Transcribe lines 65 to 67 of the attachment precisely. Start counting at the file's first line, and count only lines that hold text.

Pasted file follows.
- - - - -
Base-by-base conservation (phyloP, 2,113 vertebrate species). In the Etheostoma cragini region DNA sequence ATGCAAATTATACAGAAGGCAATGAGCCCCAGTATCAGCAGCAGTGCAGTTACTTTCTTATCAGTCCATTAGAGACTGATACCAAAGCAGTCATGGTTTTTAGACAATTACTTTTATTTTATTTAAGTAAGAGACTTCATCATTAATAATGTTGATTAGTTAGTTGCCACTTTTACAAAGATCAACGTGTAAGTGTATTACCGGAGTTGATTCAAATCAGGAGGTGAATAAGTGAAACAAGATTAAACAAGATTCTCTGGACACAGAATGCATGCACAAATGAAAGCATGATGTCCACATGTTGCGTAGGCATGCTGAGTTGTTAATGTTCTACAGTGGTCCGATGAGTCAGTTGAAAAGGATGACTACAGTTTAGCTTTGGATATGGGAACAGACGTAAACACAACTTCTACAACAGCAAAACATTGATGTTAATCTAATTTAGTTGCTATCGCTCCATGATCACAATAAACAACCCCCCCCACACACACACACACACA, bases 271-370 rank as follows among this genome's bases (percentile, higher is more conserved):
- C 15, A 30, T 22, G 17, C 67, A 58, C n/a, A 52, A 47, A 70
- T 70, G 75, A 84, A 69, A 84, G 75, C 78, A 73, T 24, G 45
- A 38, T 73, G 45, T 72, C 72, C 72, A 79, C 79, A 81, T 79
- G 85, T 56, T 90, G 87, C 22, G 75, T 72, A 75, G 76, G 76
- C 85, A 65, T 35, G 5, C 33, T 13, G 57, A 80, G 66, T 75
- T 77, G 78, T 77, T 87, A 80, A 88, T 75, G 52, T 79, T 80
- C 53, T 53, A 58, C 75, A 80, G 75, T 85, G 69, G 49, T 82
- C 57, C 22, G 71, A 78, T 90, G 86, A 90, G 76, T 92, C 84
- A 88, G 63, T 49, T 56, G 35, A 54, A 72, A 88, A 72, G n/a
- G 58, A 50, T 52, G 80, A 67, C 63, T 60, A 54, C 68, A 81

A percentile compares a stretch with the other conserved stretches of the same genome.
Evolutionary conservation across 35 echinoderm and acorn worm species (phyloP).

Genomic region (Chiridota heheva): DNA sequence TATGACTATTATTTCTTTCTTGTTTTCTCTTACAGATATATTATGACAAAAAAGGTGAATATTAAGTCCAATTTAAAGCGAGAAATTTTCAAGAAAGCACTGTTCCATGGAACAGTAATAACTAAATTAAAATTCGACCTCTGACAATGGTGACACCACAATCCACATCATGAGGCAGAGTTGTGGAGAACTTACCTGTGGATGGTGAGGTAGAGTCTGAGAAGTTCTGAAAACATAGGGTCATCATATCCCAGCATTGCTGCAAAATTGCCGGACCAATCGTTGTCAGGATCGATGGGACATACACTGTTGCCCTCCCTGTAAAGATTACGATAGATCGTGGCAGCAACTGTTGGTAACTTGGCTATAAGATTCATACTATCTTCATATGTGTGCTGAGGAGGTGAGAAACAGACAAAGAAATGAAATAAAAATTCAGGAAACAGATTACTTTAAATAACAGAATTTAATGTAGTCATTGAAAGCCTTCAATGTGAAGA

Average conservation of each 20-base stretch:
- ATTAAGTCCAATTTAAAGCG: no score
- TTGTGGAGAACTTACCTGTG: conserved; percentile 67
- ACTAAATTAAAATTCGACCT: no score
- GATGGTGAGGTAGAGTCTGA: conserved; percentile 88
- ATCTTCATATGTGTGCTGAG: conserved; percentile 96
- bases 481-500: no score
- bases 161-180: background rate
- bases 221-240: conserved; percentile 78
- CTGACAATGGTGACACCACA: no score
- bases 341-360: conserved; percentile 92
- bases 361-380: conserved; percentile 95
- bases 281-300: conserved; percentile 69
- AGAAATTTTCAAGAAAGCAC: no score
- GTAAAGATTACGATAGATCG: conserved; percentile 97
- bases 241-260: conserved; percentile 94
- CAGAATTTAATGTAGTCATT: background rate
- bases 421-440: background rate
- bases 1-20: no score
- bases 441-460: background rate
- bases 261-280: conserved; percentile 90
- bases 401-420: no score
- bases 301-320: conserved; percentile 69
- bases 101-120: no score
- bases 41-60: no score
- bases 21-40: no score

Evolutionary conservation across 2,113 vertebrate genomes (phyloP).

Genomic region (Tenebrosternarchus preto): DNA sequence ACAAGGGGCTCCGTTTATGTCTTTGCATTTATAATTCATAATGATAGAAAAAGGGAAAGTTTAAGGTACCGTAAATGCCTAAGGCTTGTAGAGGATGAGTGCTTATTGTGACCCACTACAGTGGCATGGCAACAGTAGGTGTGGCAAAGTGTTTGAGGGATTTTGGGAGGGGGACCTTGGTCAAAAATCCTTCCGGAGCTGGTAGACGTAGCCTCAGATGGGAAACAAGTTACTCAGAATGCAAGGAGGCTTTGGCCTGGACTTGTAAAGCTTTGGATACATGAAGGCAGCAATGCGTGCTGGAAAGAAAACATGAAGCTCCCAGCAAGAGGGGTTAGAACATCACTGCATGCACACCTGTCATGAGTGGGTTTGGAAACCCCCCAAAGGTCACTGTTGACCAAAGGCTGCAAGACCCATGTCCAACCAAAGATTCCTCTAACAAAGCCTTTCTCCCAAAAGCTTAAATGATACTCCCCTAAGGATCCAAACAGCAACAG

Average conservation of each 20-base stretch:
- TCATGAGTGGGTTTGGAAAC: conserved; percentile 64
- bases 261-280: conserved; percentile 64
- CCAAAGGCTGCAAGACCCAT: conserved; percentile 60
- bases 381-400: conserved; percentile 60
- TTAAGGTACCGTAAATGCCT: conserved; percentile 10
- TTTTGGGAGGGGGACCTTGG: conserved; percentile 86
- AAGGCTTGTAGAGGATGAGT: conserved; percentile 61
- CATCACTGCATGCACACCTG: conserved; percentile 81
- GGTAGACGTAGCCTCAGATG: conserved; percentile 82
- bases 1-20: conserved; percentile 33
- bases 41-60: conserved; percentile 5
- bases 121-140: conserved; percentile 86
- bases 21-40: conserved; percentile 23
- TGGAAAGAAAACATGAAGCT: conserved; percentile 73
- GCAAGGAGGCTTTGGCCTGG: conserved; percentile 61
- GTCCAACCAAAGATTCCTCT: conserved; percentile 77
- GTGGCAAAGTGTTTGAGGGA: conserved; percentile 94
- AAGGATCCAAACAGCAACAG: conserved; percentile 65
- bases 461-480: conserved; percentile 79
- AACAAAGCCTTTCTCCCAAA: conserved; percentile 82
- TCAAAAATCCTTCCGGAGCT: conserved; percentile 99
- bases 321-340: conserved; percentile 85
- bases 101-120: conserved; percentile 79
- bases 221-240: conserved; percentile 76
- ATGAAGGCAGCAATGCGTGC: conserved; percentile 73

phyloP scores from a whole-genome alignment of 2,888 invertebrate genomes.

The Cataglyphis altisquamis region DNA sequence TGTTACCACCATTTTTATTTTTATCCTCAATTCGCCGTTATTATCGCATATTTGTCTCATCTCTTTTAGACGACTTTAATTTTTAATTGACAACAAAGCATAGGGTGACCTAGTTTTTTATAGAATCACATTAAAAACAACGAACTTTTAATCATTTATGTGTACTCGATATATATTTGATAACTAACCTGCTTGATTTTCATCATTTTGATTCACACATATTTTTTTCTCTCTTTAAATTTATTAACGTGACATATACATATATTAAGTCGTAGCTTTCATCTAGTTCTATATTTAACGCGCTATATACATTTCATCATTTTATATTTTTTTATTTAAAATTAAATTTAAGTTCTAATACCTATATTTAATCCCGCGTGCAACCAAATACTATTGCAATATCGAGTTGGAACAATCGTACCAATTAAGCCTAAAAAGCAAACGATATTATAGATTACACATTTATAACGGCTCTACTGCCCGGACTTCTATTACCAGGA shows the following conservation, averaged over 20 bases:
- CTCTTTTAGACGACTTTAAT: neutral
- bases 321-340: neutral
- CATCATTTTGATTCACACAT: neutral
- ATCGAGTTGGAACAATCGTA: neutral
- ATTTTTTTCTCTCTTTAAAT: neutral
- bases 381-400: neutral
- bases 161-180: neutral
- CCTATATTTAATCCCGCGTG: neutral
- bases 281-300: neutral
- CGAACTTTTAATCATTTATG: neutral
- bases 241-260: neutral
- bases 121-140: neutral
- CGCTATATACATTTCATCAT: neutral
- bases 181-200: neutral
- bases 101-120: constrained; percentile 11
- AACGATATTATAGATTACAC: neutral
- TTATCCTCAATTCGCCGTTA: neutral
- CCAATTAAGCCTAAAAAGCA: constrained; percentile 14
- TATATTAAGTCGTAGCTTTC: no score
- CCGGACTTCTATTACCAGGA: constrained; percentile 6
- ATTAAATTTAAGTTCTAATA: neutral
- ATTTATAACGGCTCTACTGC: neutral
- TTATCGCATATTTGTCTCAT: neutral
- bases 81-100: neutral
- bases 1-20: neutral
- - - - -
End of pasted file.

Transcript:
- bases 321-340: conserved; percentile 85
- bases 101-120: conserved; percentile 79
- bases 221-240: conserved; percentile 76